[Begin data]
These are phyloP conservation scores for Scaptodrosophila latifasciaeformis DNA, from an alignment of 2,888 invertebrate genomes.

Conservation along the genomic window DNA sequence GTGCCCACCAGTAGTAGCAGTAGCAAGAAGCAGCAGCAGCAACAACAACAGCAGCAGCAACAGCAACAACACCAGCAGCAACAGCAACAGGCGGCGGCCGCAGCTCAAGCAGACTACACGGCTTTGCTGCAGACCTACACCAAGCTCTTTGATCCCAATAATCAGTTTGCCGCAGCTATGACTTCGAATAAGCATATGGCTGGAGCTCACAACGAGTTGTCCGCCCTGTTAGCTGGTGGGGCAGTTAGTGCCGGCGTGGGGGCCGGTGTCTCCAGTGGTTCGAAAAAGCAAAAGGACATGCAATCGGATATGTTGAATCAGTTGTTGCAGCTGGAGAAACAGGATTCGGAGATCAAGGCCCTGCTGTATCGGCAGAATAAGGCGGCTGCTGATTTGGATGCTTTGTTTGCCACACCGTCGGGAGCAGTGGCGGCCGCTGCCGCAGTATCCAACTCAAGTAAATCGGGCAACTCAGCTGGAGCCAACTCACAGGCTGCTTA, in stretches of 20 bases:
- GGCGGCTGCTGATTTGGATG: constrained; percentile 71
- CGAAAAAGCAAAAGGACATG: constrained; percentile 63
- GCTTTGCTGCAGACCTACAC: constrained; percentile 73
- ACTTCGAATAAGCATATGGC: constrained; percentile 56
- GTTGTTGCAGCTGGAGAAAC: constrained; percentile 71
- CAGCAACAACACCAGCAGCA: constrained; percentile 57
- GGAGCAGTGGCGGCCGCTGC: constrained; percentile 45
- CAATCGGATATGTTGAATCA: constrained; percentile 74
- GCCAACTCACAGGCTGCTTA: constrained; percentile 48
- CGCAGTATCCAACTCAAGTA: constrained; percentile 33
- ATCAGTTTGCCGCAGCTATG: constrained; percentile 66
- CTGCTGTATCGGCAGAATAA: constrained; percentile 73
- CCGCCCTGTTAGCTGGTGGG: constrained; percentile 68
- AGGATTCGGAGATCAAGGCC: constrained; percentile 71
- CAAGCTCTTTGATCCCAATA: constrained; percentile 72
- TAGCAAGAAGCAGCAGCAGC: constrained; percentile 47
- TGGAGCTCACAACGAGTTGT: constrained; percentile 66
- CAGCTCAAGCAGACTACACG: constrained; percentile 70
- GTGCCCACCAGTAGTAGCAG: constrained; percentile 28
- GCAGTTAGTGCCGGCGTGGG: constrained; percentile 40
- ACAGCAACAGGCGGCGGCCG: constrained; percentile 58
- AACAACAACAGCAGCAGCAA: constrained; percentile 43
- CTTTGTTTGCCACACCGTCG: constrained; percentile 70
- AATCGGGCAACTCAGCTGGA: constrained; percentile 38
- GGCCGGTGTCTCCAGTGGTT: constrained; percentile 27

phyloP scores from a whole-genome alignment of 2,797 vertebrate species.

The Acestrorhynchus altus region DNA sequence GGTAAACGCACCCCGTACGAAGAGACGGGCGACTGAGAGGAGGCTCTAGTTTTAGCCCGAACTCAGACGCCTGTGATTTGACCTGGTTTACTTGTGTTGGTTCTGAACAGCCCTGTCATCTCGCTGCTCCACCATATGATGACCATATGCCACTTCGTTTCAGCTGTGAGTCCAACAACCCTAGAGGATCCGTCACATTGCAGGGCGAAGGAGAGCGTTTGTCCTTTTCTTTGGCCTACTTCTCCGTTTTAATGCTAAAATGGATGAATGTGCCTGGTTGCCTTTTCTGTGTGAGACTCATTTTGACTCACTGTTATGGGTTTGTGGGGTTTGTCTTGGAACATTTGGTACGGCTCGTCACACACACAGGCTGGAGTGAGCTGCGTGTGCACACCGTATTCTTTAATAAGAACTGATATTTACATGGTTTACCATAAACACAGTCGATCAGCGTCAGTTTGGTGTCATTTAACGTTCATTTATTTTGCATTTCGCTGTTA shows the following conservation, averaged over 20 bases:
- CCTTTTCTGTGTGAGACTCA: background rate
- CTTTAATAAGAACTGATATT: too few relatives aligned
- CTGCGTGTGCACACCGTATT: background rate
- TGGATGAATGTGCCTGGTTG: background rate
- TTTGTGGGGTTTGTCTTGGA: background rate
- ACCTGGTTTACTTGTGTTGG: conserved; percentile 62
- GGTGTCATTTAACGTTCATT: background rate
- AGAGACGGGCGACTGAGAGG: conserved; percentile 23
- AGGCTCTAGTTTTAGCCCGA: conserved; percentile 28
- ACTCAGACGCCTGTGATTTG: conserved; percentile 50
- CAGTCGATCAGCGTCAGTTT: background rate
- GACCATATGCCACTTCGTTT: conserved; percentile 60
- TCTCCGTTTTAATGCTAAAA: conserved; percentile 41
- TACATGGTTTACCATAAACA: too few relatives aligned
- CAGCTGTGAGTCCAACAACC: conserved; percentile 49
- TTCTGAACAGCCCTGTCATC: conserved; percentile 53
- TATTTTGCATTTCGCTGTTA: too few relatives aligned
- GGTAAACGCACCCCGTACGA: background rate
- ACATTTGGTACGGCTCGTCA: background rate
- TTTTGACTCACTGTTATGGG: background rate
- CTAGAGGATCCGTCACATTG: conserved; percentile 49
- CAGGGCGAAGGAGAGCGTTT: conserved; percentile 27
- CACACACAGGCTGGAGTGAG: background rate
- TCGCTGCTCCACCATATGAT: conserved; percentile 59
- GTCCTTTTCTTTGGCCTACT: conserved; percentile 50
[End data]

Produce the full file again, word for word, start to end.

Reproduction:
These are phyloP conservation scores for Scaptodrosophila latifasciaeformis DNA, from an alignment of 2,888 invertebrate genomes.

Conservation along the genomic window DNA sequence GTGCCCACCAGTAGTAGCAGTAGCAAGAAGCAGCAGCAGCAACAACAACAGCAGCAGCAACAGCAACAACACCAGCAGCAACAGCAACAGGCGGCGGCCGCAGCTCAAGCAGACTACACGGCTTTGCTGCAGACCTACACCAAGCTCTTTGATCCCAATAATCAGTTTGCCGCAGCTATGACTTCGAATAAGCATATGGCTGGAGCTCACAACGAGTTGTCCGCCCTGTTAGCTGGTGGGGCAGTTAGTGCCGGCGTGGGGGCCGGTGTCTCCAGTGGTTCGAAAAAGCAAAAGGACATGCAATCGGATATGTTGAATCAGTTGTTGCAGCTGGAGAAACAGGATTCGGAGATCAAGGCCCTGCTGTATCGGCAGAATAAGGCGGCTGCTGATTTGGATGCTTTGTTTGCCACACCGTCGGGAGCAGTGGCGGCCGCTGCCGCAGTATCCAACTCAAGTAAATCGGGCAACTCAGCTGGAGCCAACTCACAGGCTGCTTA, in stretches of 20 bases:
- GGCGGCTGCTGATTTGGATG: constrained; percentile 71
- CGAAAAAGCAAAAGGACATG: constrained; percentile 63
- GCTTTGCTGCAGACCTACAC: constrained; percentile 73
- ACTTCGAATAAGCATATGGC: constrained; percentile 56
- GTTGTTGCAGCTGGAGAAAC: constrained; percentile 71
- CAGCAACAACACCAGCAGCA: constrained; percentile 57
- GGAGCAGTGGCGGCCGCTGC: constrained; percentile 45
- CAATCGGATATGTTGAATCA: constrained; percentile 74
- GCCAACTCACAGGCTGCTTA: constrained; percentile 48
- CGCAGTATCCAACTCAAGTA: constrained; percentile 33
- ATCAGTTTGCCGCAGCTATG: constrained; percentile 66
- CTGCTGTATCGGCAGAATAA: constrained; percentile 73
- CCGCCCTGTTAGCTGGTGGG: constrained; percentile 68
- AGGATTCGGAGATCAAGGCC: constrained; percentile 71
- CAAGCTCTTTGATCCCAATA: constrained; percentile 72
- TAGCAAGAAGCAGCAGCAGC: constrained; percentile 47
- TGGAGCTCACAACGAGTTGT: constrained; percentile 66
- CAGCTCAAGCAGACTACACG: constrained; percentile 70
- GTGCCCACCAGTAGTAGCAG: constrained; percentile 28
- GCAGTTAGTGCCGGCGTGGG: constrained; percentile 40
- ACAGCAACAGGCGGCGGCCG: constrained; percentile 58
- AACAACAACAGCAGCAGCAA: constrained; percentile 43
- CTTTGTTTGCCACACCGTCG: constrained; percentile 70
- AATCGGGCAACTCAGCTGGA: constrained; percentile 38
- GGCCGGTGTCTCCAGTGGTT: constrained; percentile 27

phyloP scores from a whole-genome alignment of 2,797 vertebrate species.

The Acestrorhynchus altus region DNA sequence GGTAAACGCACCCCGTACGAAGAGACGGGCGACTGAGAGGAGGCTCTAGTTTTAGCCCGAACTCAGACGCCTGTGATTTGACCTGGTTTACTTGTGTTGGTTCTGAACAGCCCTGTCATCTCGCTGCTCCACCATATGATGACCATATGCCACTTCGTTTCAGCTGTGAGTCCAACAACCCTAGAGGATCCGTCACATTGCAGGGCGAAGGAGAGCGTTTGTCCTTTTCTTTGGCCTACTTCTCCGTTTTAATGCTAAAATGGATGAATGTGCCTGGTTGCCTTTTCTGTGTGAGACTCATTTTGACTCACTGTTATGGGTTTGTGGGGTTTGTCTTGGAACATTTGGTACGGCTCGTCACACACACAGGCTGGAGTGAGCTGCGTGTGCACACCGTATTCTTTAATAAGAACTGATATTTACATGGTTTACCATAAACACAGTCGATCAGCGTCAGTTTGGTGTCATTTAACGTTCATTTATTTTGCATTTCGCTGTTA shows the following conservation, averaged over 20 bases:
- CCTTTTCTGTGTGAGACTCA: background rate
- CTTTAATAAGAACTGATATT: too few relatives aligned
- CTGCGTGTGCACACCGTATT: background rate
- TGGATGAATGTGCCTGGTTG: background rate
- TTTGTGGGGTTTGTCTTGGA: background rate
- ACCTGGTTTACTTGTGTTGG: conserved; percentile 62
- GGTGTCATTTAACGTTCATT: background rate
- AGAGACGGGCGACTGAGAGG: conserved; percentile 23
- AGGCTCTAGTTTTAGCCCGA: conserved; percentile 28
- ACTCAGACGCCTGTGATTTG: conserved; percentile 50
- CAGTCGATCAGCGTCAGTTT: background rate
- GACCATATGCCACTTCGTTT: conserved; percentile 60
- TCTCCGTTTTAATGCTAAAA: conserved; percentile 41
- TACATGGTTTACCATAAACA: too few relatives aligned
- CAGCTGTGAGTCCAACAACC: conserved; percentile 49
- TTCTGAACAGCCCTGTCATC: conserved; percentile 53
- TATTTTGCATTTCGCTGTTA: too few relatives aligned
- GGTAAACGCACCCCGTACGA: background rate
- ACATTTGGTACGGCTCGTCA: background rate
- TTTTGACTCACTGTTATGGG: background rate
- CTAGAGGATCCGTCACATTG: conserved; percentile 49
- CAGGGCGAAGGAGAGCGTTT: conserved; percentile 27
- CACACACAGGCTGGAGTGAG: background rate
- TCGCTGCTCCACCATATGAT: conserved; percentile 59
- GTCCTTTTCTTTGGCCTACT: conserved; percentile 50